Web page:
Planning the Shutter Speed Exercises

ND8_8524I must make a note to not start TAoP in October.

I have just about managed the first two exercises under lights but it is stretching my imagination too far to complete “Shutter Speeds” or “Panning” indoors. So, as I am trying to be disciplined and working for a couple of hours each evening I thought I would look back at some of my own recent photos to see how I have dealt with shutter speed.

Before I even looked I knew that panning was not something I was going to find examples of but I was hopeful of finding some intentional movement blur. I restricted my search to edited images as this would better show how I was thinking when I reviewed any given set of originals. I restricted my search to photos of the grand-children as, if anything was going to be moving, it would be them.

I am not particularly  surprised that I only found examples of shutter speed to freeze movement. Here are three examples, all photographs that I hitherto liked, where I could have  created a much greater sense of movement with better technique and more creativity.

ND8_0753

In this photograph I like the shape and colour and know that the see-saw was moving but I have intentionally chosen a speed (1/400) to freeze that movement. It is only the shape of the child to the left that shows that anything is happening.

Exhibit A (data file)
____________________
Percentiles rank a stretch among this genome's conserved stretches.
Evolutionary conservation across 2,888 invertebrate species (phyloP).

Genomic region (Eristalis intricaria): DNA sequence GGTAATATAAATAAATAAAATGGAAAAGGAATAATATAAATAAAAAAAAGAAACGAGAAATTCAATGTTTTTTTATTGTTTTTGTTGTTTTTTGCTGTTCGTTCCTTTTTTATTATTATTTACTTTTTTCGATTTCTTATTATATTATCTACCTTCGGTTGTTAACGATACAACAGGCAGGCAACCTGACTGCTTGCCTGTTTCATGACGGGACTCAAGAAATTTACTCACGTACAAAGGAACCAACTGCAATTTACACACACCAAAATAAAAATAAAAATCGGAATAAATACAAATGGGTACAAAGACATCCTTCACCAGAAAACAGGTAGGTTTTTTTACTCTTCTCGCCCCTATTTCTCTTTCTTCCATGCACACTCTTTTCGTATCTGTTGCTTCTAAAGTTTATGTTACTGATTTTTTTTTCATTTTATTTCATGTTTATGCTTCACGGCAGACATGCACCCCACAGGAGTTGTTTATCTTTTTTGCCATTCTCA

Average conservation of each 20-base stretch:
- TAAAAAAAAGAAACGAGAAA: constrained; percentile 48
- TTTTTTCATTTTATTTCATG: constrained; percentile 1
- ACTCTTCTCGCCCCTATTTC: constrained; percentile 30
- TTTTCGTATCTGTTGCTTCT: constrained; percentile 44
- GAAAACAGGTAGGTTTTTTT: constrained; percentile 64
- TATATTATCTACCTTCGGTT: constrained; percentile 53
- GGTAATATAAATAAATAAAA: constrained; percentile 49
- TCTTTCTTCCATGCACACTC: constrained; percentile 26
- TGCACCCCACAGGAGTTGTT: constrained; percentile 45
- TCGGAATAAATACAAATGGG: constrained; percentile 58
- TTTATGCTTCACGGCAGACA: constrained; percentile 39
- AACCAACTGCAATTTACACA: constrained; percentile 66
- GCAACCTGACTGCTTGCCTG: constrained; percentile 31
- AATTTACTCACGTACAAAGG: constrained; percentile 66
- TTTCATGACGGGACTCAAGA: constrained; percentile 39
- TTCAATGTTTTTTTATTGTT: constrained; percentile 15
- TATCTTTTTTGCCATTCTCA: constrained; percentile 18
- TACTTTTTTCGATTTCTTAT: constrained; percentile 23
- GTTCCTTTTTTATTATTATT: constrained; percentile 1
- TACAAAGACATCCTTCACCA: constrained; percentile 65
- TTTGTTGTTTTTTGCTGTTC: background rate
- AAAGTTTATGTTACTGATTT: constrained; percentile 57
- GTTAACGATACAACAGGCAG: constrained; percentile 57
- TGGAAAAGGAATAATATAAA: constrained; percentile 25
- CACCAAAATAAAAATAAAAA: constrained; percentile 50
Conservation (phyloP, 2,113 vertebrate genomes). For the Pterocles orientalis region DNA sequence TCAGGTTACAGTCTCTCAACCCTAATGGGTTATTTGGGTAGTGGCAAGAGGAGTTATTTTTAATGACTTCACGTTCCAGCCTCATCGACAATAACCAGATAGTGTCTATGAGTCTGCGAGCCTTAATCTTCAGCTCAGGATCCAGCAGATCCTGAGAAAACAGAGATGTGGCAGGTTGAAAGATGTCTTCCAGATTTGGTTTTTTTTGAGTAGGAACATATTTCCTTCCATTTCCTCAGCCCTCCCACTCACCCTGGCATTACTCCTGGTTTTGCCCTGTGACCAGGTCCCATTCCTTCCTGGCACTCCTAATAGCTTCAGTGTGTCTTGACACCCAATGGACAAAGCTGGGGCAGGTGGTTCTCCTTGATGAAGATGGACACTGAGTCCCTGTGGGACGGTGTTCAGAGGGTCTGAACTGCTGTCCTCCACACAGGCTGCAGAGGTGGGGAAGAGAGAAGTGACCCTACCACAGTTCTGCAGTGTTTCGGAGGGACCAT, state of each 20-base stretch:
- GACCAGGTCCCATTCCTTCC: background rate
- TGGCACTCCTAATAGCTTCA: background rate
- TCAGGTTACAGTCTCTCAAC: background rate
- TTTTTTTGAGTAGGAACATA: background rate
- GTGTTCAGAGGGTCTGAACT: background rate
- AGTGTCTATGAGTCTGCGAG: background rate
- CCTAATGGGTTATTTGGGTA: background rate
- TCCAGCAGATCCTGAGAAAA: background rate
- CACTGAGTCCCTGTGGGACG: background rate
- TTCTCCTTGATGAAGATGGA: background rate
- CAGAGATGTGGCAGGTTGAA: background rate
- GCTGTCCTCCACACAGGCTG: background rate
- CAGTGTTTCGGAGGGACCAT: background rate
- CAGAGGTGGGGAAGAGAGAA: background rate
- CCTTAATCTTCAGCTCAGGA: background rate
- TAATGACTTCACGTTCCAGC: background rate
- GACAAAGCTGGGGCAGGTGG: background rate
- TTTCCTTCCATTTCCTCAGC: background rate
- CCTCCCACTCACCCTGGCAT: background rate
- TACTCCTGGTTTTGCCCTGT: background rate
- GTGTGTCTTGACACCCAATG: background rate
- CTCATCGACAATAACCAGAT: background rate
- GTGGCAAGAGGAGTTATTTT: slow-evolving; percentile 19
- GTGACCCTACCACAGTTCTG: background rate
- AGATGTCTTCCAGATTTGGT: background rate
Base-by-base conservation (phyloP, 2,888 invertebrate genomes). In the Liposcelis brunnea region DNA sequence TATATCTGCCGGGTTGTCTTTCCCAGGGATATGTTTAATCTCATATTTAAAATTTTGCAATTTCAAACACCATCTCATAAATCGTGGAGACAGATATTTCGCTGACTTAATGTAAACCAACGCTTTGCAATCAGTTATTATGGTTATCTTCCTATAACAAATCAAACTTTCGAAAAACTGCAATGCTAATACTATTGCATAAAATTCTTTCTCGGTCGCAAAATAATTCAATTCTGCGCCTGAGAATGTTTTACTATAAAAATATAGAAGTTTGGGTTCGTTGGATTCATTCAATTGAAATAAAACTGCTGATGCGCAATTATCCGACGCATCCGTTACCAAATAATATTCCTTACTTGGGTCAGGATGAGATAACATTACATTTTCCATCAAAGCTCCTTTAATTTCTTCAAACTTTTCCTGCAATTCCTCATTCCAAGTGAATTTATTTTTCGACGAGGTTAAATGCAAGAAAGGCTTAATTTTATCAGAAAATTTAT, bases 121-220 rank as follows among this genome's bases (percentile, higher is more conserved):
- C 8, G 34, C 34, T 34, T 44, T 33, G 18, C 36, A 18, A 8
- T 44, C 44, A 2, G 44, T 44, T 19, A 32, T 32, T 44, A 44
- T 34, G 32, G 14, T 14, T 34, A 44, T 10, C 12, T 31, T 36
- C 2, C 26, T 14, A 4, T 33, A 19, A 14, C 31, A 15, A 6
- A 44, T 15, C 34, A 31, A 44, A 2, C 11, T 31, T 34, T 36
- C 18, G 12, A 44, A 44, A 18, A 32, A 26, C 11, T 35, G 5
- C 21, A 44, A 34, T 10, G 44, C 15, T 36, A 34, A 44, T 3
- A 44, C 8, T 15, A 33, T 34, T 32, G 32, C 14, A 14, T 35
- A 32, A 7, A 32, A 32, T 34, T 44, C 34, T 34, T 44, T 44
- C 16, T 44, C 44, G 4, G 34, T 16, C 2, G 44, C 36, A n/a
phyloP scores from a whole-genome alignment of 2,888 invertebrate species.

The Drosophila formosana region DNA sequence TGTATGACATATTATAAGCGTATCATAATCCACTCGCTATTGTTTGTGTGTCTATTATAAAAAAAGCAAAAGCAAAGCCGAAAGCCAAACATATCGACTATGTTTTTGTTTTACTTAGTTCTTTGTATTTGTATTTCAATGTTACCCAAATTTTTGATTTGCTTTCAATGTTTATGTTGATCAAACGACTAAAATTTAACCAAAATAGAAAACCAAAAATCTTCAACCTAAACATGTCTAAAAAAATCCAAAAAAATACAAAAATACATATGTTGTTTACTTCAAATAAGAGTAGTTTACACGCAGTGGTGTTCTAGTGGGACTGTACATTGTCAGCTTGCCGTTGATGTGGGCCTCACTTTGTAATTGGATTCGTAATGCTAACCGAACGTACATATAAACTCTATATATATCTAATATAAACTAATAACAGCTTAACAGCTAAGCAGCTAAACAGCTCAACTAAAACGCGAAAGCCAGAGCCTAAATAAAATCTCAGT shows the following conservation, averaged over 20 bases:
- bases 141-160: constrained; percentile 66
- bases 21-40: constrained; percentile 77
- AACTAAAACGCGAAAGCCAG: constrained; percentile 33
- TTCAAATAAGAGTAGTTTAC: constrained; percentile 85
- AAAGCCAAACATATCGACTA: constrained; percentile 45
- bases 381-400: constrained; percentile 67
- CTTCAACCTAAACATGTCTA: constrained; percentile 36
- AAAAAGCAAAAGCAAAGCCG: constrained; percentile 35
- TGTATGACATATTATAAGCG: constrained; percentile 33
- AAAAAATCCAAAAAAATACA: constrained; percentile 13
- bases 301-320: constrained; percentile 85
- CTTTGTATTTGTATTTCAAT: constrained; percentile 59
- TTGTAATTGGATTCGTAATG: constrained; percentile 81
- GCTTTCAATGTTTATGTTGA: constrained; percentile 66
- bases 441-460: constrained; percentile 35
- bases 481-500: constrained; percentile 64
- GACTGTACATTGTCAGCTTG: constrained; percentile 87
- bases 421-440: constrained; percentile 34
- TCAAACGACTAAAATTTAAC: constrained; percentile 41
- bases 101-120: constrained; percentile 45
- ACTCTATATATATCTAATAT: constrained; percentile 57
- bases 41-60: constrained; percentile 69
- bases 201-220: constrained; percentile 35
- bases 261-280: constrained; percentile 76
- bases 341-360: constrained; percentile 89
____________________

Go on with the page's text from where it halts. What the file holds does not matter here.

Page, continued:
ND8_8247

Much the same story, by being head on to the subject and freezing the action with 1/1000, the image lacks a real sense of movement.

ND8_8524

This one is nearest to achieving a sense of movement as the subject is frozen in mid-air and it communicates that he is running. (f/2.8 at 1/1000).

This quick analysis of subjects where there is plenty of action reveals something about my style that I need to think hard about. I think I like sharpness too much. I know I like strong colours, strong shapes and crisp images. For many years I was very focussed on landscape photography where those three elements were generally beneficial, now I am trying to move forward with more creative photography and I think that I need to take greater care not to bring my old landscape objectives to every subject. I feel that I am missing the chance to tell a much more exciting story about the grand-children growing up by freezing their all-go-action as if I was a Victorian studio photographer limited by a glass plate camera on a tripod.

I want to use the shutter speed and panning exercises as the start of a process to improve my technique but more importantly to be more creative and produce a more interesting narrative. Roll on the weekend.

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